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The Queen's Birthday

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So, once a year Nairobi society gets together to celebrate the Queen's birthday. As far as I know no-one bothers to do this sort of thing in Britain but as Kenya aspires to be Britain of the 1950s this is quite a big deal. The only reason for attending is to see which innappropriate speaker the Kenyan government has sent. Last year it was George Saitoti. My money's on Ruto this year. Not even fish and chips and Stilton could make me want to attend such an anachronistic event. Is this really how we want Britain to be known around the world?

Not me. Britain is about so much more. I'm proud of London, Edinburgh and many other great cities that I have been lucky enough to live in. We are at the forefront of art, music, science and so many other things that are worth celebrating. Britain was the birthplace of the Industrial Revolution, Tom Paine and The Beatles. We saved the world from Nazism. Other countries mark their independence, victories over oppressors or revolutions. We mark the Queen's birthday.

I'm sorry but this was my response this year.

Dear Joy,
For 30 years I did not once celebrate the Queen's birthday and I certainly have no intention of starting now simply because I live overseas. It is worth pointing out that this is the year 2009 and medieval notions of monarchy have been ditched by most of the rest of the world. It would be nice to think that we could celebrate more sophisticated, more inclusive notions of Britishness but that apparently remains a pipe dream. Until then I will graciously decline your kind invitation safe in the knowledge that 1000 generations of Crillies will be pleased that I have not attended. Rest assured that I will be the first to celebrate the execution of whomsoever is on the throne when we finally come to our senses.
Your loyal, erm, subject
Rob Crilly


J. | June 17, 2009 1:50 AM | Reply

suggest you add marmite and possibly the Spice Girls to the list of things British, worth celebrating.

Rob Crilly replied to comment from J. | June 17, 2009 7:43 AM | Reply

Marmite? And I thought I'd gone too far

Graham | June 17, 2009 9:02 AM | Reply

I also dislike the "dress code" the Embassy dishes out at these things. And like you, I think Brits can generally be a lot more inventive when it comes to inventing ideas for a piss up and a plate of chips.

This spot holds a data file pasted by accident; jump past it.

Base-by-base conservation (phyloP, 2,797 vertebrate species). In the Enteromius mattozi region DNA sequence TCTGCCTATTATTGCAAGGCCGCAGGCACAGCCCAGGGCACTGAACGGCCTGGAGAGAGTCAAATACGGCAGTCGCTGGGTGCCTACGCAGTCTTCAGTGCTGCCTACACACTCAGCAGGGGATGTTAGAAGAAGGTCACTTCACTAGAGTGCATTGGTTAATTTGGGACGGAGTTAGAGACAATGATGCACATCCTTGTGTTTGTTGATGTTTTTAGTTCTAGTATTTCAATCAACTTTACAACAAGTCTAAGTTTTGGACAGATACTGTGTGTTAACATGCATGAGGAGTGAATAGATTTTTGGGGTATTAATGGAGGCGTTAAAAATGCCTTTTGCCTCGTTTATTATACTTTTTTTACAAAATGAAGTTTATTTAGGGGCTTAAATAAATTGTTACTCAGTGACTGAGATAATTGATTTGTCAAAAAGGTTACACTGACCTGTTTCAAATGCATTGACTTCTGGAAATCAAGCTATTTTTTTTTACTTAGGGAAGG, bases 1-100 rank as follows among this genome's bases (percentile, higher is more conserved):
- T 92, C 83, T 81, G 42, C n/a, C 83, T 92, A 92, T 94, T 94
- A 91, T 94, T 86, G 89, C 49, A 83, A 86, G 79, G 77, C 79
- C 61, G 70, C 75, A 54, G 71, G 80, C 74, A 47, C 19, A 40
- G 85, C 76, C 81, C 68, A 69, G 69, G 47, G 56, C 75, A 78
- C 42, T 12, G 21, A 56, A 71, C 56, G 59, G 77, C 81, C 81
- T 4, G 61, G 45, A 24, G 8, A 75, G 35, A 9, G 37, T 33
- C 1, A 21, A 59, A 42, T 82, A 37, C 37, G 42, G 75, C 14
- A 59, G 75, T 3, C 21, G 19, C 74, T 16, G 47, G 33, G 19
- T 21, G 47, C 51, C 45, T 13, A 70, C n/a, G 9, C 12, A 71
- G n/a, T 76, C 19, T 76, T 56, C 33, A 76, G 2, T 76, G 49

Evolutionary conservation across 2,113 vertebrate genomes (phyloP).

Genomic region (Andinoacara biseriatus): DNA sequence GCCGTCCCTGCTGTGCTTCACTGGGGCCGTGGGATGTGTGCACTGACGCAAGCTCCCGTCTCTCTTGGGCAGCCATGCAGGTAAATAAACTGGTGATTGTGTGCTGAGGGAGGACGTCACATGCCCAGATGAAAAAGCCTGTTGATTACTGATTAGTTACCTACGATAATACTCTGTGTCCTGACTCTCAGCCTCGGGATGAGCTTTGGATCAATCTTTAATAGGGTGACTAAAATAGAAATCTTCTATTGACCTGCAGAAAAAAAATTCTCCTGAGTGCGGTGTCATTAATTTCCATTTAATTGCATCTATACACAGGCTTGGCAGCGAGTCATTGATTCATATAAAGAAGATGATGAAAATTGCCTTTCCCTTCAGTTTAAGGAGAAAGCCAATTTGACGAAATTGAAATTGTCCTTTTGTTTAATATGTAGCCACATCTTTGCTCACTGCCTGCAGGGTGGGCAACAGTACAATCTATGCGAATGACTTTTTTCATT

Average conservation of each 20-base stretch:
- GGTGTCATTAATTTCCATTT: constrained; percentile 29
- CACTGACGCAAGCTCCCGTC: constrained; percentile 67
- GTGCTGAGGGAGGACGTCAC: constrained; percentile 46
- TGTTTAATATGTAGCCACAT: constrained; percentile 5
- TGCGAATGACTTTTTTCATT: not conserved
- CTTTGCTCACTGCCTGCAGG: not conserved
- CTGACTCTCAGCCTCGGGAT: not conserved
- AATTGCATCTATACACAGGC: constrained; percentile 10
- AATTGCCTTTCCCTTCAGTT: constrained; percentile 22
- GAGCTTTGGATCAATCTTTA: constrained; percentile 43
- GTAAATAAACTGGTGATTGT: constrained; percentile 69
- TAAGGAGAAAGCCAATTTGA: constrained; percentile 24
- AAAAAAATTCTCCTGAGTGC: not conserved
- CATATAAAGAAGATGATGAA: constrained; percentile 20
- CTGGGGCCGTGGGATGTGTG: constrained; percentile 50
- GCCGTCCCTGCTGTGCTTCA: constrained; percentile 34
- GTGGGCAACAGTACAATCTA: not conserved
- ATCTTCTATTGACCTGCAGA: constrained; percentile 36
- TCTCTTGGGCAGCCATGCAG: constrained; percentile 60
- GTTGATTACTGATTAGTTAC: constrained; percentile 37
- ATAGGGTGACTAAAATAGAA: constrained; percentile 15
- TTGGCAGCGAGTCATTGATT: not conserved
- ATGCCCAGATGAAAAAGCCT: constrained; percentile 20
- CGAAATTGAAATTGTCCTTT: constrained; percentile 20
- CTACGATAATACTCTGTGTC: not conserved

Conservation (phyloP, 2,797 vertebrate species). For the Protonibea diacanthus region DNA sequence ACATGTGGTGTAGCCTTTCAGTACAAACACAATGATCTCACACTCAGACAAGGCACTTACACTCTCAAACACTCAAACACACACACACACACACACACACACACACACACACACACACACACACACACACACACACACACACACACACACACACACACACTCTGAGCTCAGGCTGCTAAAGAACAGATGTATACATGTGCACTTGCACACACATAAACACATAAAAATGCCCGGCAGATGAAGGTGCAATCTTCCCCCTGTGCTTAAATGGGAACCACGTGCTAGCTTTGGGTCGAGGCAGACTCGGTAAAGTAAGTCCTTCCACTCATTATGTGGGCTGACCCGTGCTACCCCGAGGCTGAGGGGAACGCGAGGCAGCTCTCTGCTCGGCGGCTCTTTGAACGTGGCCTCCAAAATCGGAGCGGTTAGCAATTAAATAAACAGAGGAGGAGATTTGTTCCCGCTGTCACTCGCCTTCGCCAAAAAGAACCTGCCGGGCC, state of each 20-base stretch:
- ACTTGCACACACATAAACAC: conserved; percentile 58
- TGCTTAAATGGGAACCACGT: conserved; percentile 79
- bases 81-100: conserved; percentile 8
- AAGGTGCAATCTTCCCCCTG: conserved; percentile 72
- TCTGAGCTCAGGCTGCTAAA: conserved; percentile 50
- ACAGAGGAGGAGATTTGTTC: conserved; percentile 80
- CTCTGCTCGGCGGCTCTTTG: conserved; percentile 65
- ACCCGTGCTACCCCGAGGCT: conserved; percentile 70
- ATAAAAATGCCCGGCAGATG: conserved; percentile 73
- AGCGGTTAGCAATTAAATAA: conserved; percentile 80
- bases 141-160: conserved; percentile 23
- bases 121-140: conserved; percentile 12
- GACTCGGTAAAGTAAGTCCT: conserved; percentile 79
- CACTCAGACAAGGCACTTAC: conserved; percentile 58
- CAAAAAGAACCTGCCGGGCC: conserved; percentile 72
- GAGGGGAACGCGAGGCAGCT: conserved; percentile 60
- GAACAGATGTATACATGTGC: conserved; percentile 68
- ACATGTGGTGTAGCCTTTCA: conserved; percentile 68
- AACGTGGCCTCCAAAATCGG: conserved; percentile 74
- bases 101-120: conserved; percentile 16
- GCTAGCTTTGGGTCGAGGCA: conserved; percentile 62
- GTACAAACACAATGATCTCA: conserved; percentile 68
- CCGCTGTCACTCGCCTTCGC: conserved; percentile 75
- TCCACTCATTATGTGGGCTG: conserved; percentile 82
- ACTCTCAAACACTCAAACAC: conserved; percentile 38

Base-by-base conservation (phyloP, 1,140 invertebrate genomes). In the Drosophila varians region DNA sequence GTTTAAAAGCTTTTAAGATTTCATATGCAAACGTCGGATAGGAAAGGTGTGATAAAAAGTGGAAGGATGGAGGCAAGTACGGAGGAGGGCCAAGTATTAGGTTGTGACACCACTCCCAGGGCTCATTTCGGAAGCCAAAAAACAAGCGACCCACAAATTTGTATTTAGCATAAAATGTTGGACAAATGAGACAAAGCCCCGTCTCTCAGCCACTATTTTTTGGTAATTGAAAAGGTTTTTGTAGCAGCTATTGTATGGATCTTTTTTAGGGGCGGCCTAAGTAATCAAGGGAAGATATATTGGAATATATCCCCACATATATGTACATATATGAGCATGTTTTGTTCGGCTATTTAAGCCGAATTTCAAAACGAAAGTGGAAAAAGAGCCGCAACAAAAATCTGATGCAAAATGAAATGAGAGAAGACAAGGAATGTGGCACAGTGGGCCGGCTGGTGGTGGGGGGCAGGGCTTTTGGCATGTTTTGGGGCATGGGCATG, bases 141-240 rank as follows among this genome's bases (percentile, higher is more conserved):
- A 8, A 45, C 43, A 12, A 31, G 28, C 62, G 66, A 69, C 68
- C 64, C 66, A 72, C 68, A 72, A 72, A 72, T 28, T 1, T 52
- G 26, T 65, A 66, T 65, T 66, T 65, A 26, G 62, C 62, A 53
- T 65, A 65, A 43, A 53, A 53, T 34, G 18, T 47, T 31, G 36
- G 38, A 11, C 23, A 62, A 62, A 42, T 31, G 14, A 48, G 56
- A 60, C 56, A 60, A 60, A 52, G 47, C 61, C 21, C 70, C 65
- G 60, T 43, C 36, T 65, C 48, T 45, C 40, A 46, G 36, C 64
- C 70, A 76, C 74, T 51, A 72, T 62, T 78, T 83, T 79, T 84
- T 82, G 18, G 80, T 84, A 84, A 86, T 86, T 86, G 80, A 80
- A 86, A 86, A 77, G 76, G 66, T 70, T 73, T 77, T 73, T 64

nuttycow | June 17, 2009 1:49 PM | Reply

Wow.. a harsh response!

Couldn't you have just sent your apologies like a normal person?!

Mark Larkin | June 18, 2009 5:52 AM | Reply

I didn't realise that it happened everywhere. The QBP, as it's known here in Paris, is mostly similarly anachronistic (there a Marching Band at Dusk!), but is also used as a trade showcase.

I get invited, and usually go, as it's quite fun and my only contact with the Embassy. Along with confirming my anti-Royalism (but not enough to forego her pork pies, you may cry!), it usually also stirs up some incredulity at the Foreign Office. These people are employed at vast expense to be experts on their local country. The cloistered environment of a big Embassy means they probably have better insights on Britain's Got Talent (AKA Britain Needs a Good Book) than what's going down in the problem banlieux parisiens...

Onnik Krikorian | June 18, 2009 10:00 AM | Reply

Strangely, I might actually go for the first time today. In fact, the British Ambassador and the Deputy Head of Mission seem eager to push me to attend even though it's really not my thing.

No marmite, though, but there will reportedly be stilton. However, it seems Pimms is the drink of the day in Yerevan and unfortunately not beer, but on a brighter note, I don't have to adhere to the "uniform or lounge suit" dress requirements.

Anyway, if I do go it will be because of Charles and Gideon -- the best Ambassador and DHM we've had in Armenia in the 10 years I've been here -- and not for any other reason. I will, however, live in hope that there's some beer.

Never flown the flag, before, but might as well show up. In the past my reluctance too was to make a point about such events. Now, however, it will be to show my approval of the younger, more dynamic British Embassy in Yerevan.

Rob Crilly replied to comment from Onnik Krikorian | June 19, 2009 10:03 AM | Reply

My absence at previous QBPs has, as far as I can tell, not brought the monarchy to its knees. Or indeed been noticed. But I live in hope.

What do you think?